Transparency was key. Many of the expert contributions and speeches to the Assembly were streamed online and the submissions made to the Assembly, as well as its recommendations, are publicly available. These resources became a valuable asset to the wider public in the lead up to the referendum.
Recommendations and impact
The Assembly recommended amending the Irish constitution to repeal the eighth amendment, which protects the right to life of the unborn, making abortion in Ireland illegal, except where the life of the mother can be proven to be at risk. In addition the Assembly recommended legalising abortion without restrictions up to certain gestation limits.
The Assembly’s recommendations were presented to the Oireachtas, Ireland’s parliament, by the Joint Committee on the Eight Amendment. This was done via the Committee’s report on the findings of the Assembly, published at the end of 2017. The report was debated in parliament in early 2018. It was quickly followed by the Eighth Amendment Referendum Bill which paved the way for last week’s referendum.
The Citizens’ Assembly results initially faced criticism. Some commentators felt that they didn’t represent the views of the public. Opinion polls at the time certainly showed a different picture. An Irish Times/ Ipsos MRBI poll in May 2017 found just 23% of the public in favour of legalising abortion in all circumstances. However, once the public had had a chance to consider the matter more deeply during the referendum campaign, the results were strikingly similar to that of the Assembly. In the Assembly 64% voted in favour of “terminations without restrictions”. In the referendum, 66.4% voted in favour of repealing the eighth amendment, effectively legalising abortion in Ireland.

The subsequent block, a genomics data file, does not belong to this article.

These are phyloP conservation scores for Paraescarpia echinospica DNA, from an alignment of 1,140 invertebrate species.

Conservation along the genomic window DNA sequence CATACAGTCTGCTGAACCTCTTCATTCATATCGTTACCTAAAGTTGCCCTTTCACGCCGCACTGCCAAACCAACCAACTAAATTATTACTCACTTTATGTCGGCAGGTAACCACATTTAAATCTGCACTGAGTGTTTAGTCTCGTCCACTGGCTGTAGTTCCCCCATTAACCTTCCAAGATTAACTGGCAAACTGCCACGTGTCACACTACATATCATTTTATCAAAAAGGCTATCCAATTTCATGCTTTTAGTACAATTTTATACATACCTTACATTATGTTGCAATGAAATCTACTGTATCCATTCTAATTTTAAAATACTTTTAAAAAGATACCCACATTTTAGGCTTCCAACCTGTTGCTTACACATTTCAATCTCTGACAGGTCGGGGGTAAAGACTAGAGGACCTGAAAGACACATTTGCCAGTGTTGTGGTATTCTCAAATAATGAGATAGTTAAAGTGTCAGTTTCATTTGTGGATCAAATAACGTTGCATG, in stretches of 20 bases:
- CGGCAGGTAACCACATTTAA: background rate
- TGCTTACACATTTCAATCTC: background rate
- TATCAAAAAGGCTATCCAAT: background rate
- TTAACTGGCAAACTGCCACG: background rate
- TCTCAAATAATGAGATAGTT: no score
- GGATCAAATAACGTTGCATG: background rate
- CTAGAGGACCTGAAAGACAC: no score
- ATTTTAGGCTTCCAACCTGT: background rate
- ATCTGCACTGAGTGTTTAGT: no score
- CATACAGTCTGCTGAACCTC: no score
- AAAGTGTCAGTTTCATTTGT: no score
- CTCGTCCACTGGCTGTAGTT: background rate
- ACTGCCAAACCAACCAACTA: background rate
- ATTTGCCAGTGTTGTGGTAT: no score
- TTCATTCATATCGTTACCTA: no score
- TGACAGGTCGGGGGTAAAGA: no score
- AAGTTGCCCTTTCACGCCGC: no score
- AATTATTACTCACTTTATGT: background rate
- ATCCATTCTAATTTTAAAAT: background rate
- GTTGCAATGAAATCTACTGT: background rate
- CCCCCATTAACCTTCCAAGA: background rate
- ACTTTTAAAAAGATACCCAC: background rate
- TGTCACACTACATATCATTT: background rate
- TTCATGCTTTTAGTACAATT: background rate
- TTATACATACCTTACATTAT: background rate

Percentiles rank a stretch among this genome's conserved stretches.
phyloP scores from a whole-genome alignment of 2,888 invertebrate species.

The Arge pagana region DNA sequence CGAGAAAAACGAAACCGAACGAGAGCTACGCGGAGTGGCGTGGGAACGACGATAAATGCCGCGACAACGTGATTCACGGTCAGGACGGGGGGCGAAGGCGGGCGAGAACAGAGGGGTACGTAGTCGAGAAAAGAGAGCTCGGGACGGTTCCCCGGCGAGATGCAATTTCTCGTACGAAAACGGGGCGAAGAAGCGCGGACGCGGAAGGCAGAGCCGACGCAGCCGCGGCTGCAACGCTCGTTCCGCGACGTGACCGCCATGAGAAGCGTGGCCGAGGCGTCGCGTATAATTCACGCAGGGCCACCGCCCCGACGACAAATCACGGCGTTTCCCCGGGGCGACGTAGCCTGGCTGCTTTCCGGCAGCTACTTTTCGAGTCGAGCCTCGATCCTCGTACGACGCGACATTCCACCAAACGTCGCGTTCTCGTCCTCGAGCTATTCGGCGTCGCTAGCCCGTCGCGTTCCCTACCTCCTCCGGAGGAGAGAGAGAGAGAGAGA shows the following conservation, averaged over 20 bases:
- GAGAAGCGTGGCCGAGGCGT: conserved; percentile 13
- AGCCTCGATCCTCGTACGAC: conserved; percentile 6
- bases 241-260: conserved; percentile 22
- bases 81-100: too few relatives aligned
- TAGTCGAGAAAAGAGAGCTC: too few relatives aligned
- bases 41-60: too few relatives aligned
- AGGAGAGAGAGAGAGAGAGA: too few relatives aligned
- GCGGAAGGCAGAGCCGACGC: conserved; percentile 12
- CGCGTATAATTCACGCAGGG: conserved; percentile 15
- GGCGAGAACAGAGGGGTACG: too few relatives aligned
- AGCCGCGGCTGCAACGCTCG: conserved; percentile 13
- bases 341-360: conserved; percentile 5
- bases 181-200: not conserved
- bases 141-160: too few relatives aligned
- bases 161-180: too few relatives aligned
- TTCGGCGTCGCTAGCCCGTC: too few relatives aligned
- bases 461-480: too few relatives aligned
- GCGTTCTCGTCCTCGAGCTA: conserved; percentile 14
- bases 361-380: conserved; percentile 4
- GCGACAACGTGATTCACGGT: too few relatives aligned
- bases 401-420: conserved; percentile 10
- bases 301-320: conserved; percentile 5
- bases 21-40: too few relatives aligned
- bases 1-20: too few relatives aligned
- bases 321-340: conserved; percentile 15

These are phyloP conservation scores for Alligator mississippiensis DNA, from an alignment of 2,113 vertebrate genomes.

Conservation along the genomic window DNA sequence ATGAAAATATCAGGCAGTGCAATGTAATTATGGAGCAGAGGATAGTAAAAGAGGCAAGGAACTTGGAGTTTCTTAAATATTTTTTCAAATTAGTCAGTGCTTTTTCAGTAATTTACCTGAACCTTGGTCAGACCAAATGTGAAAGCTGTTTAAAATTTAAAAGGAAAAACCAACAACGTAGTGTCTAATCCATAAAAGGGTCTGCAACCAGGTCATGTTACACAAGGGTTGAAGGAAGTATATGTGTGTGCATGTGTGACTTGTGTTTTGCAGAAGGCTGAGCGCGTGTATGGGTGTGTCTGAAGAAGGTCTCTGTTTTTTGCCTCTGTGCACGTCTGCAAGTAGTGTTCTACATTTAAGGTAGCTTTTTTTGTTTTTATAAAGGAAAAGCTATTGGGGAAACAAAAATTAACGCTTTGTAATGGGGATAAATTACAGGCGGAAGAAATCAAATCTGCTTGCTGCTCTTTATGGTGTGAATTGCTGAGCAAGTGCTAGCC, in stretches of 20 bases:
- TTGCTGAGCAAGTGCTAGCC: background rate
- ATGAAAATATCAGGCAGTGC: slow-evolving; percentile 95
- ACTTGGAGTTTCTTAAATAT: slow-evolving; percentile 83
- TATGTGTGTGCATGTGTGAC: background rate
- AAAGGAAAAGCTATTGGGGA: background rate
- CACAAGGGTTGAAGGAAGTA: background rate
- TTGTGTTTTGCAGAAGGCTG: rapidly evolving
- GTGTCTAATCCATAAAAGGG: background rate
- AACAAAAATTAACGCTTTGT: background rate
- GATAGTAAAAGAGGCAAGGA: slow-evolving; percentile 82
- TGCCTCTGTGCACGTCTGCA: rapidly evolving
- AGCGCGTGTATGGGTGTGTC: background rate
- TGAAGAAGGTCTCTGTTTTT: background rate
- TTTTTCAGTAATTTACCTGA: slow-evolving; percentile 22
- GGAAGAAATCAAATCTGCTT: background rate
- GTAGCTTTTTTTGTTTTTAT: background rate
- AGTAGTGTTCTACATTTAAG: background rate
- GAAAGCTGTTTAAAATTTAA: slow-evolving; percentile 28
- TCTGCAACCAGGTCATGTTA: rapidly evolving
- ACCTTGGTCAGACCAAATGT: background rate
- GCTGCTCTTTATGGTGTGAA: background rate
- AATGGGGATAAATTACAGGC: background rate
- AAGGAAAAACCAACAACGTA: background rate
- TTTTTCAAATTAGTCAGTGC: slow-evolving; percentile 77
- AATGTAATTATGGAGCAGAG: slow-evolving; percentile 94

That the referendum result so closely reflects that of the Citizens’ Assembly shows that the Assembly was more aligned with the national consciousness than some had thought. Members of the Citizens’ Assembly have spoken out since the result to reflect on the role of the Citizens’ Assembly in the referendum vote.